Measurements and Analysis of the Exhaust Noise of Single Cylinder Two Stroke Engines 960369
The noise radiated from the tail pipe plays an important role in the total noise emitted for small two stroke engines. In this paper, an engine cycle and exhaust system model for a commercial 50 c.c., crankcase-scavenged type, single cylinder two stroke engine was developed to determine the noise emitted from the exhaust pipe.
In modeling the engine cycle, a zero dimensional thermodynamic model was used to represent the compression and the expansion process in cylinder, and a two zone quasi dimensional model was used to represent the combustion process. As for the scavenging process, the perfect mixing model was used. In modeling the gas dynamics in the intake and the exhaust system, an unsteady one dimensional model was used, and the characteristic line method was employed to solve the partial differential equations.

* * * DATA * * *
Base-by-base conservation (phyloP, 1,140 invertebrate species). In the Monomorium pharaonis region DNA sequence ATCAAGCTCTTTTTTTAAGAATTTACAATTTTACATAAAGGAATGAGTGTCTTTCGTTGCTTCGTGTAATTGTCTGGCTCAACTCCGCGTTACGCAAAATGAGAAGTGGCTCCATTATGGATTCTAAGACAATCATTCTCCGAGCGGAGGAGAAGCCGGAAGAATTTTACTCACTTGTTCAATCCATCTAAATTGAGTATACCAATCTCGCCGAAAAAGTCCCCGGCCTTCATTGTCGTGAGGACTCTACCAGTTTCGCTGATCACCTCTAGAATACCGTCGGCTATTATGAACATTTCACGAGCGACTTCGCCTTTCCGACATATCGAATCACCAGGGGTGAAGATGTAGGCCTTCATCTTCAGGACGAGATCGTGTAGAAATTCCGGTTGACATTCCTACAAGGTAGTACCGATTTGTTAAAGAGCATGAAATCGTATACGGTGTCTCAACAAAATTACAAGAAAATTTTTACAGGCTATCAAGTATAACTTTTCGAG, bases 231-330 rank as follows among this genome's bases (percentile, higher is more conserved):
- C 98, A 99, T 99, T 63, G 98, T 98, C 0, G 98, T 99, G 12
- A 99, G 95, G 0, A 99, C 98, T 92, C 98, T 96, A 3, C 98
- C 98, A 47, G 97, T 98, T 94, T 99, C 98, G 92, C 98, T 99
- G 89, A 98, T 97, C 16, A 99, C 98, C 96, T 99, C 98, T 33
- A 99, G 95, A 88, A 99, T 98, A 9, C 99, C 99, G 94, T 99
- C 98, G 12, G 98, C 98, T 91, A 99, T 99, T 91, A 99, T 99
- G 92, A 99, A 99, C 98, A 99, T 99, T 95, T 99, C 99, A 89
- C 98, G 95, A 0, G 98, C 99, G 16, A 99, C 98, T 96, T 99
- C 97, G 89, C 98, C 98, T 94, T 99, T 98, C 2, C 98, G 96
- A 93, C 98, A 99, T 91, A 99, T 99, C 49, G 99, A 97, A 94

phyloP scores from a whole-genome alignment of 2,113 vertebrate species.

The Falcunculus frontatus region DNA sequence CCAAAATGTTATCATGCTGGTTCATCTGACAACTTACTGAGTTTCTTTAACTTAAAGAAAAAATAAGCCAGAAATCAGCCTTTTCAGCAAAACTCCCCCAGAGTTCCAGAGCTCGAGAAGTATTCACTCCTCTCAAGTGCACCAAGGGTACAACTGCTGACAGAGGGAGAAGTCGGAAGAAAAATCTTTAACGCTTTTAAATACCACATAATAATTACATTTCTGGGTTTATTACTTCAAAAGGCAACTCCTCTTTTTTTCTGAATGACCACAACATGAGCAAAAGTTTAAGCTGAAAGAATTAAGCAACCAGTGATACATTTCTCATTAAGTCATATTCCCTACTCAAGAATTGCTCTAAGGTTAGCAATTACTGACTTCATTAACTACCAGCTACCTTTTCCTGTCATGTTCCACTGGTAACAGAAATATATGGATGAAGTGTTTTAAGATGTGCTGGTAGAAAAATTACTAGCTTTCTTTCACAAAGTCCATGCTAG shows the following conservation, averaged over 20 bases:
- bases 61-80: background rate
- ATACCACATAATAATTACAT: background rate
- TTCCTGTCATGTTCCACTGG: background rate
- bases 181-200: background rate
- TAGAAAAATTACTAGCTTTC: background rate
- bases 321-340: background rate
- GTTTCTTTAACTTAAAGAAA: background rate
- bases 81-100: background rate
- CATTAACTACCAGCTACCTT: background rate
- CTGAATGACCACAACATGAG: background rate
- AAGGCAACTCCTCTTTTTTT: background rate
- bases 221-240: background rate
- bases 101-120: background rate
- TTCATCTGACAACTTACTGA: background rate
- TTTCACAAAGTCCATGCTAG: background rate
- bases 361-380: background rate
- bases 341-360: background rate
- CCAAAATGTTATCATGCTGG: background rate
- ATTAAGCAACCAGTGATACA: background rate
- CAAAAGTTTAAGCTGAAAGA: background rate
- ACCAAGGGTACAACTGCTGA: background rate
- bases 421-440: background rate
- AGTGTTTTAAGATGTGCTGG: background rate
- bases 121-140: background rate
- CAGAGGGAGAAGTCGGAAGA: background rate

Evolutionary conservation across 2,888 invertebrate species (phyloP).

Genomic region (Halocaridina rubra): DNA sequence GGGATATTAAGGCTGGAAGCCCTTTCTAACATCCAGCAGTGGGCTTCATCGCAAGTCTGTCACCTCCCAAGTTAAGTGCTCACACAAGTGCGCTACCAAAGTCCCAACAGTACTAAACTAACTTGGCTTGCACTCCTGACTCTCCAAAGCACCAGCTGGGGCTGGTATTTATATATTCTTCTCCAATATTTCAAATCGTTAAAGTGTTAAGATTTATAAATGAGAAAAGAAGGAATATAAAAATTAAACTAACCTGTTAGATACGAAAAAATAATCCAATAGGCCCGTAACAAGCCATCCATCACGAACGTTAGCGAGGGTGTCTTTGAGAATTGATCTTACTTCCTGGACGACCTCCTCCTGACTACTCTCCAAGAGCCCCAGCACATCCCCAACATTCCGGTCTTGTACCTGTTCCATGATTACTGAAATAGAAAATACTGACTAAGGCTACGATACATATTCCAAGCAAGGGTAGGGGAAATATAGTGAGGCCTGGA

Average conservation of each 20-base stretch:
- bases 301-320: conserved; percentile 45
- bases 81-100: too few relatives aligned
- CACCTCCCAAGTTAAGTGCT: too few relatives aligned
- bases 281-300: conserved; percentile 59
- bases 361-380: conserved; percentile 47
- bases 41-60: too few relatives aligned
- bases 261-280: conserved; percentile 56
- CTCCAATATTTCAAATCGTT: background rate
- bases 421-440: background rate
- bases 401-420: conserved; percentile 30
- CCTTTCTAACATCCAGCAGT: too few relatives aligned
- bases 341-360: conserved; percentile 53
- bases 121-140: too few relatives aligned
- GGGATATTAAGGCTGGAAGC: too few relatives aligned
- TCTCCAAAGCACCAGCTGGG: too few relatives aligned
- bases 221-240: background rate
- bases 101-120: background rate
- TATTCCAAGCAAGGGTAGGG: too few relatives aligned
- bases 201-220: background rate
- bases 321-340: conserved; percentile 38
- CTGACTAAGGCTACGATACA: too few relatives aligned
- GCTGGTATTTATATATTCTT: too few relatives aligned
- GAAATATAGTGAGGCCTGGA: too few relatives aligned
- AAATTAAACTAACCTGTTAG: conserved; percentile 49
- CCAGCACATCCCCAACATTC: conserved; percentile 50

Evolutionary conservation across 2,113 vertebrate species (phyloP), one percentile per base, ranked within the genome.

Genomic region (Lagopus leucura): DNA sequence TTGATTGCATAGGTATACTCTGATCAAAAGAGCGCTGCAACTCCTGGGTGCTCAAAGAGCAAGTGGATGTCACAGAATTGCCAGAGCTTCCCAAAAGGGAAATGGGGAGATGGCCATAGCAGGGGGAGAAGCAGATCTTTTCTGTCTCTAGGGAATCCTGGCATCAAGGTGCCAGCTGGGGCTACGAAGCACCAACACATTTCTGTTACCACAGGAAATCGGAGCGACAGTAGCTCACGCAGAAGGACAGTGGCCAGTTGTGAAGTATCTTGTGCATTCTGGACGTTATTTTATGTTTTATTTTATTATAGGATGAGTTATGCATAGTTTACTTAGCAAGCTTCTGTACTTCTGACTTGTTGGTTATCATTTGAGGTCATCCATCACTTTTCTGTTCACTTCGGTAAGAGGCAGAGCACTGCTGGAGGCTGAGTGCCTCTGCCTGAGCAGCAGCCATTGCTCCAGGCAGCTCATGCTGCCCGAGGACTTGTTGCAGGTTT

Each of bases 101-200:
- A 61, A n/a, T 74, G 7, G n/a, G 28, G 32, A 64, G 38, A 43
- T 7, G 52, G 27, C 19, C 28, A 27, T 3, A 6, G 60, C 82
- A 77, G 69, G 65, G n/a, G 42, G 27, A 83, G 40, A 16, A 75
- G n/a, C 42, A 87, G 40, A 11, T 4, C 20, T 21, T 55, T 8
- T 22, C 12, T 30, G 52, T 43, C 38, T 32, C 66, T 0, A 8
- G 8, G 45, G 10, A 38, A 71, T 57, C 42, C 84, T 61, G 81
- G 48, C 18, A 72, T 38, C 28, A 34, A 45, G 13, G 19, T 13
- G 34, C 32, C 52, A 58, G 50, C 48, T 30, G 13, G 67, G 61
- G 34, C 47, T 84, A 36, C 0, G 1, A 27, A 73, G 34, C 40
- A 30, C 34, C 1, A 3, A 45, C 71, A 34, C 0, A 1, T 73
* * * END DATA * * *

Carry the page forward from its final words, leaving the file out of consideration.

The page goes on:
Seven different configurations of exhaust pipes were studied in this paper, including three straight pipes, two diverging-converging pipes, one pipe with an expansion chamber, and a real exhaust pipe. The test engine was run in both motoring and firing conditions. Pressure variations in the exhaust pipe and the total sound level and the one third octave frequency distributions outside the exhaust pipe were recorded.
For the simple geometry pipes at motoring conditions, the calculated results of pressure variations inside exhaust pipe and the noise level outside exhaust pipe agree quite well with the measured data. However, for the complex geometry pipe at firing conditions, the calculated results are consistent with the experimental data at low engine speeds only. At high engine speeds, the model used in this paper can not predict the high frequency components of the pipe pressure, and the total sound levels predicted are underestimated.